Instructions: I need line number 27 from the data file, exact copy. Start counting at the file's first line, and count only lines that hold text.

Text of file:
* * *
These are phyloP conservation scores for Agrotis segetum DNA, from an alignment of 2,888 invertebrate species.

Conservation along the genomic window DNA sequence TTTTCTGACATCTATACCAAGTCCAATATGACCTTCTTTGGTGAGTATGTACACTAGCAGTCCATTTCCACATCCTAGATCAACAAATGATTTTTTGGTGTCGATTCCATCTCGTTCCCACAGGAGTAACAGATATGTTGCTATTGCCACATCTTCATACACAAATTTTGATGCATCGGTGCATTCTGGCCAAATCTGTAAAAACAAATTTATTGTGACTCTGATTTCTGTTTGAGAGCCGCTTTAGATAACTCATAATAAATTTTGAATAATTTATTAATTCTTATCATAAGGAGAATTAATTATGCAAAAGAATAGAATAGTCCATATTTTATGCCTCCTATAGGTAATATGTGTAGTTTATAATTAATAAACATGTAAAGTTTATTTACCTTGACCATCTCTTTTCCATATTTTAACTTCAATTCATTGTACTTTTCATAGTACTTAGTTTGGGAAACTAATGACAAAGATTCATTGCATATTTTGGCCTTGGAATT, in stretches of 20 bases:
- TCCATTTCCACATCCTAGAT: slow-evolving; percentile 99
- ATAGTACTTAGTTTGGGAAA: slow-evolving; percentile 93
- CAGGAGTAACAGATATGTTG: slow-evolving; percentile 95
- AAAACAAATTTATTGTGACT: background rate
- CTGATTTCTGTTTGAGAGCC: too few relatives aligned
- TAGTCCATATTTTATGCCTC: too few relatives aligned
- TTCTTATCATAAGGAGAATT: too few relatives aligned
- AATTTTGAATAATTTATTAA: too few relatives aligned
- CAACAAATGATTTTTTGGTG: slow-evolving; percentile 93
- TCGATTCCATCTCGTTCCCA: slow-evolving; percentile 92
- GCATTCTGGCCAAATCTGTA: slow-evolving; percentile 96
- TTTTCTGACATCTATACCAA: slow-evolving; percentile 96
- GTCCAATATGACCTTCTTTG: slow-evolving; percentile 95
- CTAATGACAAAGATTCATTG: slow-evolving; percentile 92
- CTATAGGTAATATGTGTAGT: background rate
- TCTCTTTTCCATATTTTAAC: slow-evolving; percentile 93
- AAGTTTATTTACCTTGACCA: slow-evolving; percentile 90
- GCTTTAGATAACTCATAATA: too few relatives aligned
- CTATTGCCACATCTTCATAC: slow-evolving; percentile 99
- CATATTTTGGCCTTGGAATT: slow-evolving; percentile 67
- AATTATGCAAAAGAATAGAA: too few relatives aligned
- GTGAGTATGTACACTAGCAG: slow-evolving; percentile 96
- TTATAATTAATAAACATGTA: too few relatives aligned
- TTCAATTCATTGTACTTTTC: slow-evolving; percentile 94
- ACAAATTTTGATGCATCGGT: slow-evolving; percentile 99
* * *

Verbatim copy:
- ACAAATTTTGATGCATCGGT: slow-evolving; percentile 99